Gene flow between multiple species in the New Zealand cicada genus Kikihia
The Kikihia genus of New Zealand cicadas has 20-30 species that extend over the entire country. There are over twenty contact zones between recently diverged Kikihia species and subspecies and hybridaztion has been found to occur between some of them. I propose to use microsatellite data to ascertain to what extent gene flow is occuring, between what species, and what effect on genetic differences gene flow is having.
J. Pablo Arroyo
Natural Forest Management Plans: A framework for assessing tree diversity in Costa Rica.
Enter Abstract Here
Susan Z. Herrick
Spatial Interactions of Breeding Male Green Frogs (Rana clamitans) and Bullfrogs (Rana catesbeiana)
Many anurans breed in mixed-species assemblages, and in some cases, breeding males engage in interspecific aggressive interactions. North American bullfrogs (Rana catesbeiana) and green frogs (Rana clamitans) are broadly sympatric, often are found together in permanent or semi-permanent breeding ponds throughout the summer months, and have very similar mating systems. Males defend territories that offer appropriate vegetation for egg-laying, and they have similar vocal repertoires used in territorial interactions and in attracting females. This similarity in breeding ecology creates a potential for interspecific competition among breeding males, but very few studies have focused on interspecific adult interactions. I used ArcView to study the movements and spatial interactions of individually marked bullfrogs and green frogs in a pond in Connecticut. Calling and oviposition sites of each individual were characterized by measuring water depth, distance from shore, water temperature, and amount of overhead cover. I found that in the presence of bullfrogs, green frogs occupy sites that are closer to shore, in shallower water, and with abundant cover overhead, although some green frog territories were adjacent to those of bullfrogs. Green frogs also were more likely to use artificial shelters as territory sites than were bullfrogs. When bullfrog numbers declined late in the breeding season, some green frogs move into sites previously occupied by bullfrogs and sites that were farther from shore and with less cover. Large males of both species showed strong fidelity to particular territories, but smaller individuals often moved between territories or behaved as satellite males in the territories of larger frogs.
Does atmospheric nitrogen deposition contribute to the decline of a native nitrogen-fixing species, Desmodium cuspidatum?
Enter Abstract Here
Jang K. Kim
Are Intertidal Seaweeds More Efficient at Nutrient Absorption?
Desiccation stress can determine the upper distribution limits and could enhance the uptake of nitrate and ammonium of intertidal algal species. Emersion following desiccation might stimulate several aspects of metabolism. Upper shore species may exhibit greater stimulation of N uptake following desiccation and achieve maximum uptake at higher desiccation levels. The objective of this study was to determine whether Porphyra species from different vertical elevations respond differently to the desiccation stress, in terms of nitrate uptake and growth. The intertidal species (Porphyra umbilicalis) and subtidal species (P. amplissima) were utilized in this study. Both species were cultivated at 100–150 umol m-2 s-1 light intensities, 500 uM nitrate concentration and 10 C (P. umbilicalis). Porphyra amplissima was cultivated at 15 C for three days, and P. umbilicalis was cultivated at 10 C for three weeks at a photoperiod of 12:12h L:D. Samples were exposed to air for 0, 30 min (30-50% water loss) and 2 hrs (90% water loss), 4 hrs after light exposure each day. Desiccation was more stressful to the subtidal species, P. amplissima, than to the intertidal species, P. umbilicalis. When tissues were exposed for 2 hrs daily, P. amplissima lost weight and pigments, while the growth rate of P. umbilicalis dropped by only 30% compared with that of continually submerged blades. Nitrate uptake rate of subtidal P. amplissima was only 73% (30-50% water loss) and 62% (90% water loss) of that of continually submerged tissue. Nitrate uptake rates of P. umbilicalis were not significantly different in each treatment. These results suggest that species in the intertidal zone, which have longer exposure times, may have higher time-use efficiency than the subtidal species in terms of nitrate uptake. This indicates a possible correlation between nitrate uptake and observed vertical distribution patterns.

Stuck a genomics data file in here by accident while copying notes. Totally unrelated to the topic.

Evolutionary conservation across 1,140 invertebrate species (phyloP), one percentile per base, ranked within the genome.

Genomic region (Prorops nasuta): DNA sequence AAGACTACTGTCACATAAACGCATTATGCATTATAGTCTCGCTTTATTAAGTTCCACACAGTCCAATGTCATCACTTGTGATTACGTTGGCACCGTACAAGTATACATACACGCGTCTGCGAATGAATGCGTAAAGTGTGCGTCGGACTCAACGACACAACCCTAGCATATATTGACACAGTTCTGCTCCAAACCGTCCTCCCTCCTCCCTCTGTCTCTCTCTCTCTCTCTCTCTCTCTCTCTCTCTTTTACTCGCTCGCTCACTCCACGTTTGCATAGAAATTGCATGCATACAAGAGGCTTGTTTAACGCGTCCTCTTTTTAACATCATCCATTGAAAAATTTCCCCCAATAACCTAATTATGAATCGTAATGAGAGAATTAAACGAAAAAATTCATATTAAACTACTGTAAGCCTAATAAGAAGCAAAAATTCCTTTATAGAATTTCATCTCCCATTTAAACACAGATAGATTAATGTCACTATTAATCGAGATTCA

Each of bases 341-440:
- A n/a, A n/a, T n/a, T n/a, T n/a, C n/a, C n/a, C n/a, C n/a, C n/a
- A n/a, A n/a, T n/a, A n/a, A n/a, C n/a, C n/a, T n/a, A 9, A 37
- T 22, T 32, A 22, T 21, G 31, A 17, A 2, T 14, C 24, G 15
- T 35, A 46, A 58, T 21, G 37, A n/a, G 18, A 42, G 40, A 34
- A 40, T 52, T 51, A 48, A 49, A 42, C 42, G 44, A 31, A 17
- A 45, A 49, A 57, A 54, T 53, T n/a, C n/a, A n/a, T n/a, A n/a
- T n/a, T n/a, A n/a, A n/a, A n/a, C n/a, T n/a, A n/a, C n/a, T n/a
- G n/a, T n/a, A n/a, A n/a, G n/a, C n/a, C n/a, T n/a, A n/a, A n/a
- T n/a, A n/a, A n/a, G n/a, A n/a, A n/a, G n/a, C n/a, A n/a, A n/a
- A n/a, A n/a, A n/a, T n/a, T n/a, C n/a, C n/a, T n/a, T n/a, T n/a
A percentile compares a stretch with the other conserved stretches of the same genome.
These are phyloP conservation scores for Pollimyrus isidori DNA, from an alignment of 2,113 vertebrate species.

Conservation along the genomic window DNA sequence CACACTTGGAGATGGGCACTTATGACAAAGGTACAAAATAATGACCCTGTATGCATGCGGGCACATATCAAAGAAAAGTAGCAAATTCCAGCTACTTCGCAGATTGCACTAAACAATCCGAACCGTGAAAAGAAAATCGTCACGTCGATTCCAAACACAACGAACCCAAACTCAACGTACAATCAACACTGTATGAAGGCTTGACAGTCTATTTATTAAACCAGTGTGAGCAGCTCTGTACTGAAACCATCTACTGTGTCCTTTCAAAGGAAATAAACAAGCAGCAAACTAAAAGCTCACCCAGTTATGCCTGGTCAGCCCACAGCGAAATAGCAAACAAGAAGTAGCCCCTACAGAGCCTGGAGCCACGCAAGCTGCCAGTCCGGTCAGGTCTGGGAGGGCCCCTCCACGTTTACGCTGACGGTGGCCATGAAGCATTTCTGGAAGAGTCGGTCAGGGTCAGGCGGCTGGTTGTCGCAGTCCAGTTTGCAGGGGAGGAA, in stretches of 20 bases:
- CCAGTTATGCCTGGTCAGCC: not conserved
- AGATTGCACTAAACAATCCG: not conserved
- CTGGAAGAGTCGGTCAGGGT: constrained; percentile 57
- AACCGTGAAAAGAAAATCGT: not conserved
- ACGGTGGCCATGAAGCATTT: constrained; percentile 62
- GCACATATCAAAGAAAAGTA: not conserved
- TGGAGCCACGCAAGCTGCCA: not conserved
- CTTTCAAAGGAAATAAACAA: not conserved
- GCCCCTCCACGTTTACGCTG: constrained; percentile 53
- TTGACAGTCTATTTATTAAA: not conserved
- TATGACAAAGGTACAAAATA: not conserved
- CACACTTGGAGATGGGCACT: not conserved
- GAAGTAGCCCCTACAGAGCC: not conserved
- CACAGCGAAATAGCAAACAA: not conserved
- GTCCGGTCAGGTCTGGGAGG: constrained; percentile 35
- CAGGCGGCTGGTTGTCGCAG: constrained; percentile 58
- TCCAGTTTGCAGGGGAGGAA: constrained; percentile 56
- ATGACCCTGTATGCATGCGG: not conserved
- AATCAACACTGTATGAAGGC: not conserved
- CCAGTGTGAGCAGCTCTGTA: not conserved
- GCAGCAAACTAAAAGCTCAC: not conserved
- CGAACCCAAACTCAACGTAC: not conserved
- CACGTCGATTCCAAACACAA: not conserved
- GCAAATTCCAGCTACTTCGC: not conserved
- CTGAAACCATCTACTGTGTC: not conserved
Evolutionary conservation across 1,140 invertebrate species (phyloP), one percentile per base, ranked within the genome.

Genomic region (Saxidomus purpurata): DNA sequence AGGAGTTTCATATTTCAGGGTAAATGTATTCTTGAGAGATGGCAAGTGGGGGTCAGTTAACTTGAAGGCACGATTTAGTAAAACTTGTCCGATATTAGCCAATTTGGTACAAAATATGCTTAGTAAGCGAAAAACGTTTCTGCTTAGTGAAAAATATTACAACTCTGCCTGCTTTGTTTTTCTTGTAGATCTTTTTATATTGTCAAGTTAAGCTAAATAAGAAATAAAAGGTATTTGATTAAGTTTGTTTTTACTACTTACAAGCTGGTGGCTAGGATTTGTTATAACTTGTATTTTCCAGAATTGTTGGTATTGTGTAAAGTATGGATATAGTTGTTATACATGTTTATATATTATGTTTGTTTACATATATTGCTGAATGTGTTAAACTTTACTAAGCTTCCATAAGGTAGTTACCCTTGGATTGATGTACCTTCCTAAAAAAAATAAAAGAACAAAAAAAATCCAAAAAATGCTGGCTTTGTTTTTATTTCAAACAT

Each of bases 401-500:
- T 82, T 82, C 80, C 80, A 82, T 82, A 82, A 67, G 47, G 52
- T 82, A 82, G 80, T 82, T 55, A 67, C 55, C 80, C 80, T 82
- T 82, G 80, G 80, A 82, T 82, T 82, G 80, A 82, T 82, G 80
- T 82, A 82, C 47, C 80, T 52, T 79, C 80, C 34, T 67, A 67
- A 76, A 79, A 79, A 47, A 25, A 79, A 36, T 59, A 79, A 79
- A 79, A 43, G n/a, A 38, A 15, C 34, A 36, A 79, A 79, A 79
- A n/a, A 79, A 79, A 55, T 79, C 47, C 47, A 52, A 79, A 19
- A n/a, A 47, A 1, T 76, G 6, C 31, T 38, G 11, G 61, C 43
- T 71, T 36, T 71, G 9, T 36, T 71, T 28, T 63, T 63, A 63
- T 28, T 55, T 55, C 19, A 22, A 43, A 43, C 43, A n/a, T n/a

The Fire-Weather relationship in the South African Fynbos: Implications under Climate Change
Fire is a defining component of the fynbos ecosystem in the Cape Floristic Region (CFR) of South Africa. Many ecologically important species require fire for reproduction and the frequency of fire is a primary determinant of species composition. It has been hypothesized that climate change will increase fire frequency by raising temperature and reducing the reliability of rainfall. However, little work has been done to quantify the relationship between fire occurrence and climate factors. I am currently working on spatio-temporal statistical models to explain the monthly variability of fire frequency in mountain fynbos regions from 1980-2000. Preliminary results suggest a clear relationship between temperature, precipitation, and fire events, with more and larger fires occurring in hotter, drier months and years. These findings have important ramifications for conservation and management of fynbos. If climate change leads to higher temperatures or lower rainfall, our models imply that fire frequency will increase. Increased fire frequency will favor re-sprouters and other species that reproduce quickly over plants with slower reproduction cycles. Thus, if the fire regime changes, the community composition of the fynbos could change.